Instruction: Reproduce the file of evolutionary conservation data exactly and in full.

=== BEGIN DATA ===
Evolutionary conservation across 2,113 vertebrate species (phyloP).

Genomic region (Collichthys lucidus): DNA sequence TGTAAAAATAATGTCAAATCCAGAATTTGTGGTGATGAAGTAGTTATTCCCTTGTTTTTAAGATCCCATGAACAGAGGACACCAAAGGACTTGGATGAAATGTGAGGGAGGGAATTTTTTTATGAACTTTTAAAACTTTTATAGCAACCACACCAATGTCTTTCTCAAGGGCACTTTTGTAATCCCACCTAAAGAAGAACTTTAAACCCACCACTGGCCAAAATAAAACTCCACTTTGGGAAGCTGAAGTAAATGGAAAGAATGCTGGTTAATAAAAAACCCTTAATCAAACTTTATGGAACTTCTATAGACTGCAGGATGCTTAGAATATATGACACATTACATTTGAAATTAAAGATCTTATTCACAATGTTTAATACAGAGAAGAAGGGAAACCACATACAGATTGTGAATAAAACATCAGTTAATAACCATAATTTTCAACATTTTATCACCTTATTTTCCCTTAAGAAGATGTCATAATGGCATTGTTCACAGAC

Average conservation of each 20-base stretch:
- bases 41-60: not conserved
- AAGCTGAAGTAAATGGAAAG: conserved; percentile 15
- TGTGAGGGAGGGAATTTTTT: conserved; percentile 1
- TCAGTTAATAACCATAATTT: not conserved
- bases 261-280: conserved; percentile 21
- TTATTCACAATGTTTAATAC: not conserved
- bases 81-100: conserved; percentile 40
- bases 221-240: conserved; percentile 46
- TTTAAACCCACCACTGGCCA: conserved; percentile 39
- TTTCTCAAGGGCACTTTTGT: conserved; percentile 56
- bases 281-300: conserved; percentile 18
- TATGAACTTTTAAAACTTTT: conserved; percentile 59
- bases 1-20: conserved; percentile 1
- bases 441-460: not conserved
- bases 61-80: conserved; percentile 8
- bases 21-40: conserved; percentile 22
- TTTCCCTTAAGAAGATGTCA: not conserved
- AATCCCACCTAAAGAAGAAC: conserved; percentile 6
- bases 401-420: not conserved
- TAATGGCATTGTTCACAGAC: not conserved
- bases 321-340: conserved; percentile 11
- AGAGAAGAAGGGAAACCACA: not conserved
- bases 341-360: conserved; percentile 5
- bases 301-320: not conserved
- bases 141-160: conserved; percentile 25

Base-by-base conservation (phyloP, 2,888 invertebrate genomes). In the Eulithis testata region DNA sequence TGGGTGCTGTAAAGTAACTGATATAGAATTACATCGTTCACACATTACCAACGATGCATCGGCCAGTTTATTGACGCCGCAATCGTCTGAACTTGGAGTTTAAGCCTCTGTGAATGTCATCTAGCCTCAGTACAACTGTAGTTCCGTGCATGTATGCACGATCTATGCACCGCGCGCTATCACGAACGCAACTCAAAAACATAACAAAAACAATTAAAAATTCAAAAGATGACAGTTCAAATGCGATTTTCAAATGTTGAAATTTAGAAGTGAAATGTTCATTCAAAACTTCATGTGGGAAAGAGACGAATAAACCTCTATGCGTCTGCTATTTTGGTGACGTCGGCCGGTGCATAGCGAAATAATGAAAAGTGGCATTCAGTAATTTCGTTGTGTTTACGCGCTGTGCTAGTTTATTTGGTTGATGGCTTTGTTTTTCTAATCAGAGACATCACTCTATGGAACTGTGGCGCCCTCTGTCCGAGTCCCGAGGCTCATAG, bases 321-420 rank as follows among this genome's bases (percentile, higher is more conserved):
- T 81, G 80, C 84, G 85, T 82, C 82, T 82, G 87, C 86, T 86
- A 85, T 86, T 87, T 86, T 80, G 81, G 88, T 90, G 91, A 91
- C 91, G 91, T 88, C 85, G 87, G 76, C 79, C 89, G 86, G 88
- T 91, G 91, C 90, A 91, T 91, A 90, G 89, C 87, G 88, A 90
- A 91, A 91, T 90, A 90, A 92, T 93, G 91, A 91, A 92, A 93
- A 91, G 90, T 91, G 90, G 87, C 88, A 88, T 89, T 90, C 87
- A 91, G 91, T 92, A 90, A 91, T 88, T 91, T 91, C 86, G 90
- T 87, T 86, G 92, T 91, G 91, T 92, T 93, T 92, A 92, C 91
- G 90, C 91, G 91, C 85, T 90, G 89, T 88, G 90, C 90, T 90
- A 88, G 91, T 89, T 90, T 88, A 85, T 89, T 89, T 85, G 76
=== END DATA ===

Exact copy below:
Evolutionary conservation across 2,113 vertebrate species (phyloP).

Genomic region (Collichthys lucidus): DNA sequence TGTAAAAATAATGTCAAATCCAGAATTTGTGGTGATGAAGTAGTTATTCCCTTGTTTTTAAGATCCCATGAACAGAGGACACCAAAGGACTTGGATGAAATGTGAGGGAGGGAATTTTTTTATGAACTTTTAAAACTTTTATAGCAACCACACCAATGTCTTTCTCAAGGGCACTTTTGTAATCCCACCTAAAGAAGAACTTTAAACCCACCACTGGCCAAAATAAAACTCCACTTTGGGAAGCTGAAGTAAATGGAAAGAATGCTGGTTAATAAAAAACCCTTAATCAAACTTTATGGAACTTCTATAGACTGCAGGATGCTTAGAATATATGACACATTACATTTGAAATTAAAGATCTTATTCACAATGTTTAATACAGAGAAGAAGGGAAACCACATACAGATTGTGAATAAAACATCAGTTAATAACCATAATTTTCAACATTTTATCACCTTATTTTCCCTTAAGAAGATGTCATAATGGCATTGTTCACAGAC

Average conservation of each 20-base stretch:
- bases 41-60: not conserved
- AAGCTGAAGTAAATGGAAAG: conserved; percentile 15
- TGTGAGGGAGGGAATTTTTT: conserved; percentile 1
- TCAGTTAATAACCATAATTT: not conserved
- bases 261-280: conserved; percentile 21
- TTATTCACAATGTTTAATAC: not conserved
- bases 81-100: conserved; percentile 40
- bases 221-240: conserved; percentile 46
- TTTAAACCCACCACTGGCCA: conserved; percentile 39
- TTTCTCAAGGGCACTTTTGT: conserved; percentile 56
- bases 281-300: conserved; percentile 18
- TATGAACTTTTAAAACTTTT: conserved; percentile 59
- bases 1-20: conserved; percentile 1
- bases 441-460: not conserved
- bases 61-80: conserved; percentile 8
- bases 21-40: conserved; percentile 22
- TTTCCCTTAAGAAGATGTCA: not conserved
- AATCCCACCTAAAGAAGAAC: conserved; percentile 6
- bases 401-420: not conserved
- TAATGGCATTGTTCACAGAC: not conserved
- bases 321-340: conserved; percentile 11
- AGAGAAGAAGGGAAACCACA: not conserved
- bases 341-360: conserved; percentile 5
- bases 301-320: not conserved
- bases 141-160: conserved; percentile 25

Base-by-base conservation (phyloP, 2,888 invertebrate genomes). In the Eulithis testata region DNA sequence TGGGTGCTGTAAAGTAACTGATATAGAATTACATCGTTCACACATTACCAACGATGCATCGGCCAGTTTATTGACGCCGCAATCGTCTGAACTTGGAGTTTAAGCCTCTGTGAATGTCATCTAGCCTCAGTACAACTGTAGTTCCGTGCATGTATGCACGATCTATGCACCGCGCGCTATCACGAACGCAACTCAAAAACATAACAAAAACAATTAAAAATTCAAAAGATGACAGTTCAAATGCGATTTTCAAATGTTGAAATTTAGAAGTGAAATGTTCATTCAAAACTTCATGTGGGAAAGAGACGAATAAACCTCTATGCGTCTGCTATTTTGGTGACGTCGGCCGGTGCATAGCGAAATAATGAAAAGTGGCATTCAGTAATTTCGTTGTGTTTACGCGCTGTGCTAGTTTATTTGGTTGATGGCTTTGTTTTTCTAATCAGAGACATCACTCTATGGAACTGTGGCGCCCTCTGTCCGAGTCCCGAGGCTCATAG, bases 321-420 rank as follows among this genome's bases (percentile, higher is more conserved):
- T 81, G 80, C 84, G 85, T 82, C 82, T 82, G 87, C 86, T 86
- A 85, T 86, T 87, T 86, T 80, G 81, G 88, T 90, G 91, A 91
- C 91, G 91, T 88, C 85, G 87, G 76, C 79, C 89, G 86, G 88
- T 91, G 91, C 90, A 91, T 91, A 90, G 89, C 87, G 88, A 90
- A 91, A 91, T 90, A 90, A 92, T 93, G 91, A 91, A 92, A 93
- A 91, G 90, T 91, G 90, G 87, C 88, A 88, T 89, T 90, C 87
- A 91, G 91, T 92, A 90, A 91, T 88, T 91, T 91, C 86, G 90
- T 87, T 86, G 92, T 91, G 91, T 92, T 93, T 92, A 92, C 91
- G 90, C 91, G 91, C 85, T 90, G 89, T 88, G 90, C 90, T 90
- A 88, G 91, T 89, T 90, T 88, A 85, T 89, T 89, T 85, G 76